How Do I Tell Whether I Have The Flu Or A Common Cold

Does the rotavirus vaccine prevent type 1 diabetes?

Both the flu and the common cold result from viruses, but the flu is a deadly killer that packs a major punch. Its like the difference between a tropical depression and a Category 5 hurricane. Official flu symptoms include fever, cough, sore throat, runny or stuffy nose, body aches, headache, chills and fatigue, sometimes sprinkled with vomiting and diarrhea. The body aches tend to be a key warning sign for most people that they have the flu, rather than a cold.

Remember that any cold or illness striking someone with diabetes can cause our blood sugars to spike. The result can be dangerous diabetic ketoacidosis , so testing for ketones is important. This can be done using an at-home urine testing kit widely available at drug stores without a prescription.

Also please remember that for those without diabetes, flu-like symptoms frequently appear as a telltale sign of newly-onset diabetes and it can get deadly, very quickly. So make sure to know the warning signs of diabetes and be ready to handle this whether its actually the flu or not.

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How Long Is The Flu Contagious

Everyone gets the common cold and the flu . Both the common cold and flu are contagious, but they are not caused by the same virus.

Although the typical contagious period for the flu is about one to four days. Some adults can be contagious from about one day before the onset of signs and symptoms for up to two weeks.

Other people with diabetes and take cold or flu medications may develop complications, such as pneumonia, may extend the

Generally, medications to treat the signs and symptoms of the flu or common cold are safe to take if you have diabetes, for example, nonsteroidal anti-inflammatory drugs such as ibuprofen or acetaminophen can control pain and fever. Usually, over-the-counter cold and cough medications are acceptable for people with diabetes. While sugar-free medications are always preferred, the amount of sugar consumed in a single dose of medication is minimal and unlikely to cause harm.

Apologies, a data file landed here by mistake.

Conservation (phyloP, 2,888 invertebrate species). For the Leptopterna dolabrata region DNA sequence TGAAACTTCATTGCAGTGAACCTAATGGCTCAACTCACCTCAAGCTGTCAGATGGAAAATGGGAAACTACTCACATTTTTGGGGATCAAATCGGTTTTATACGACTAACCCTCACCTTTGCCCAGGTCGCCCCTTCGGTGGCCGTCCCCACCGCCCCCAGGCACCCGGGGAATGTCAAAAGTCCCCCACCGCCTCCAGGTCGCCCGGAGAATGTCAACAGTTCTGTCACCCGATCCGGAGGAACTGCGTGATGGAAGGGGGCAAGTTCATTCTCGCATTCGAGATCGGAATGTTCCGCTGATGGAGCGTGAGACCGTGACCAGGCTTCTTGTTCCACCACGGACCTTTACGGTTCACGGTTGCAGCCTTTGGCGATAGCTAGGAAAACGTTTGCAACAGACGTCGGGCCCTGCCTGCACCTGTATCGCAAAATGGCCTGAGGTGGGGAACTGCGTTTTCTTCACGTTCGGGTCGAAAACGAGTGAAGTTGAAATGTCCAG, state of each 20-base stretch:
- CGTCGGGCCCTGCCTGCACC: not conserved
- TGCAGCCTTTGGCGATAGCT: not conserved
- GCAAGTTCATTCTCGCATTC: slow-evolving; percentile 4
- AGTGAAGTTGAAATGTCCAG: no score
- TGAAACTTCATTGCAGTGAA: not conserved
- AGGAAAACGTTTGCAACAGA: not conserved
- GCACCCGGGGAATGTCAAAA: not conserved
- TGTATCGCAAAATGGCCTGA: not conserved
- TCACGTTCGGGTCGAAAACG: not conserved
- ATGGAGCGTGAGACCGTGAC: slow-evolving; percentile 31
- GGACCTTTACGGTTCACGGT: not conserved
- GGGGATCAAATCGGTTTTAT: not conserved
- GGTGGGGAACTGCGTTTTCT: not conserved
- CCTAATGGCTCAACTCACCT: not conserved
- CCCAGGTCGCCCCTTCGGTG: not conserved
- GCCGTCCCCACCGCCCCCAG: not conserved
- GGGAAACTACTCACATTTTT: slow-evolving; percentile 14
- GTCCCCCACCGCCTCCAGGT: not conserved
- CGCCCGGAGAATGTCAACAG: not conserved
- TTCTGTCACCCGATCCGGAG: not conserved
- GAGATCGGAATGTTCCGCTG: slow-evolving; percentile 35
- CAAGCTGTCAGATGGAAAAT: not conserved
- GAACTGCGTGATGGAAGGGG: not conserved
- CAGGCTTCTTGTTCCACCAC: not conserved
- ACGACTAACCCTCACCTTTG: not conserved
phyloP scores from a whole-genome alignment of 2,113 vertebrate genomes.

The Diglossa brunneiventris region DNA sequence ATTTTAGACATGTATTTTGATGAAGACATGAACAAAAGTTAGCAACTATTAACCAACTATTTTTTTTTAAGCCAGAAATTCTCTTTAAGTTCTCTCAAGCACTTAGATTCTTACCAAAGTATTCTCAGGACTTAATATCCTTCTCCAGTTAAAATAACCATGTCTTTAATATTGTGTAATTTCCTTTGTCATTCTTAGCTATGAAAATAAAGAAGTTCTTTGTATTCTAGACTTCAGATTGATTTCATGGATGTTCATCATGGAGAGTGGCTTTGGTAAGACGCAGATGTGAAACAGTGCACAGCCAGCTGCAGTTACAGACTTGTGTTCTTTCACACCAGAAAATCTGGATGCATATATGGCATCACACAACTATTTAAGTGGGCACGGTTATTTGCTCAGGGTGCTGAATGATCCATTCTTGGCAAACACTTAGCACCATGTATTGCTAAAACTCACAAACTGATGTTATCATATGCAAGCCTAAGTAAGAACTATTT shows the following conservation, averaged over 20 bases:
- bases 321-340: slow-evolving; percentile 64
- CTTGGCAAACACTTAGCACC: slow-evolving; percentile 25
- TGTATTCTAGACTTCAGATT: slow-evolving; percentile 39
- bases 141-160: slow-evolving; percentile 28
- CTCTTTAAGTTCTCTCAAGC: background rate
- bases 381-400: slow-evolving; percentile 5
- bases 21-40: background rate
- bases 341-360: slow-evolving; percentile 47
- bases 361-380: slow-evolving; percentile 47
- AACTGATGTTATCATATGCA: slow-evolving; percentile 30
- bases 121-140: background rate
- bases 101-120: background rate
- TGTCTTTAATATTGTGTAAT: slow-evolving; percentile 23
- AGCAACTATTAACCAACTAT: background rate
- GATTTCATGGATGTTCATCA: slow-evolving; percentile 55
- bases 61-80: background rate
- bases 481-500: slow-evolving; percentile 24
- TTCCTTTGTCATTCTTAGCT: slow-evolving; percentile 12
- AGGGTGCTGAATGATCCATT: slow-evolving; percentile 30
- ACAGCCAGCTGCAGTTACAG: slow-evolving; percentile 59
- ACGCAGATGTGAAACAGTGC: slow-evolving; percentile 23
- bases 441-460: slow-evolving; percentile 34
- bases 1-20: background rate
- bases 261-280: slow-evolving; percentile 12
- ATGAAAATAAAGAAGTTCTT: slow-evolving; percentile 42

People with diabetes may misunderstand that they should reduce their medication dosages if an infection has decreased their appetite and they are eating less. However, being sick usually makes someone resistant to insulin and raises glucose levels – even if you are eating less. So, it is important to continue taking your diabetes medication when you are sick and to monitor for urinary or blood ketones.

Lack of physical activity associated with the illness can raise blood sugar levels.

What You Should Know About Cold And Flu Medicines

The main problem for people with diabetes is that some cold and flu drugs, such as cough syrups or liquid medicines, have sugar in them. Read the ingredients label carefully. Ask your doctor or pharmacist to recommend over-the-counter drugs that are safe for you. Keep those product names handy for future reference.